Legislation Assembly Democrats Daniel R. Benson, Raj Mukherji, Elizabeth Muoio, Jamel Holley, Shavonda Sumter, Joann Downey, Pamela Lampitt, Sheila Oliver, Joe Danielsen and Benjie Wimberly sponsored to support workers who are attacked while supervising inmates or detainees was approved 34-0 Monday by the Senate, giving it final legislative approval.
The bill was approved by the Assembly in February. It now goes to the governor.
Under current law, a corrections officer or juvenile detention officer who is seriously injured after a prison riot or inmate attack and cannot work does not receive any salary while waiting for workers' compensation to take effect, which can take several months.
A recent rise in attacks on corrections officers highlights the need to address this gap in state statute, Benson noted.
The bill (A-3422) would establish a compensation program that would allow state corrections officers, juvenile corrections officers, juvenile detention officers, parole officers and probation officers who suffer bodily injury as the result of an attack by inmates, detainees or other persons under their supervision to continue to receive full wages until they begin receiving workers' compensation payments.
In addition to workers' compensation, the injured employee also would receive regular supplemental payments from his or her employer in an amount that, when combined with workers' compensation, equals his or her net wage at the time of the injury.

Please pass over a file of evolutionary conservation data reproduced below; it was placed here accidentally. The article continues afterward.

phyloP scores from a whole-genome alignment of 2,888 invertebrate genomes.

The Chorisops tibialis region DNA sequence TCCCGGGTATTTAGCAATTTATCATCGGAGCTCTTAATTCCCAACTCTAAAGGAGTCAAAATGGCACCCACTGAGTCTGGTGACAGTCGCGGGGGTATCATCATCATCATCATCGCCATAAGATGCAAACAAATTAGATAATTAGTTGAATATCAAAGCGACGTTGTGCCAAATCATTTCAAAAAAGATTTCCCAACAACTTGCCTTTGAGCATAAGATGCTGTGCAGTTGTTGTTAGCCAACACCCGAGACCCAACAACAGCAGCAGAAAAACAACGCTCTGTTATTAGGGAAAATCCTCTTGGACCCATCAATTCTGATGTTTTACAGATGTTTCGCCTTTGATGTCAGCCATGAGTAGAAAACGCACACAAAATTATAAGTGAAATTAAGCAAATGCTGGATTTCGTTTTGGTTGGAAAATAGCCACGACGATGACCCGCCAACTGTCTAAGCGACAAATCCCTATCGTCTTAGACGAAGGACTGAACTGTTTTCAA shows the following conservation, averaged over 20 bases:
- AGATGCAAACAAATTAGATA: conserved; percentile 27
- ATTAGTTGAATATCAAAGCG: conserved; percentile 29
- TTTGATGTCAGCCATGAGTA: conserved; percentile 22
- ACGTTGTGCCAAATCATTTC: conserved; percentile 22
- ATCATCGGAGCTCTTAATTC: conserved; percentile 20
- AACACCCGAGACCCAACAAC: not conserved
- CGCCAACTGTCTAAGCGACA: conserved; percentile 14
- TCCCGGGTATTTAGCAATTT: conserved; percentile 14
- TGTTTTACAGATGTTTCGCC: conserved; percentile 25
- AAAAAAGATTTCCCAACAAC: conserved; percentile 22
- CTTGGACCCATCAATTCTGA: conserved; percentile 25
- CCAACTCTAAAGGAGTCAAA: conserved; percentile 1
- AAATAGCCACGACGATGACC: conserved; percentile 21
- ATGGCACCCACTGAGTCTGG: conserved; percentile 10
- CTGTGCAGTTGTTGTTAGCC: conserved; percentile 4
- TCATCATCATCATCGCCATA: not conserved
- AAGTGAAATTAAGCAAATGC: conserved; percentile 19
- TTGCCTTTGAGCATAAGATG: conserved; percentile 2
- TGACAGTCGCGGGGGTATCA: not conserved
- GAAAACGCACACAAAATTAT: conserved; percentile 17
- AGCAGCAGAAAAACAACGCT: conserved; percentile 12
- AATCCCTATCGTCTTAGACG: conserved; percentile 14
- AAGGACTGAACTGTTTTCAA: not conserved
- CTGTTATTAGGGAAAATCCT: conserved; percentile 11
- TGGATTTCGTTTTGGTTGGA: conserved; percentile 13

The bill's provisions also would apply to civilian employees who work directly with inmates or detainees, and to probation officers who suffer bodily injury as the result of an assault committed by an inmate, detainee, or person on probation while engaged in official duties.
"Work-related injuries, especially those related to targeted acts of violence, should not be grounds for a reduction in pay," said Downey (D-Monmouth). "This legislation establishes fairness for the public safety officers who work hard every day in correctional facilities."
State Human Services police officers, conservation officers and park police officers who suffer bodily injury as the result of an assault while engaged in the arrest or transportation of a suspect or person in their custody and civilian employees who work directly with inmates or detainees and suffer bodily injury due to an attack while performing their official duties also would be eligible for the compensation program, as would Palisades Interstate Park officers, campus police officers, and medical security officers under the supervision of the Department of Human Services.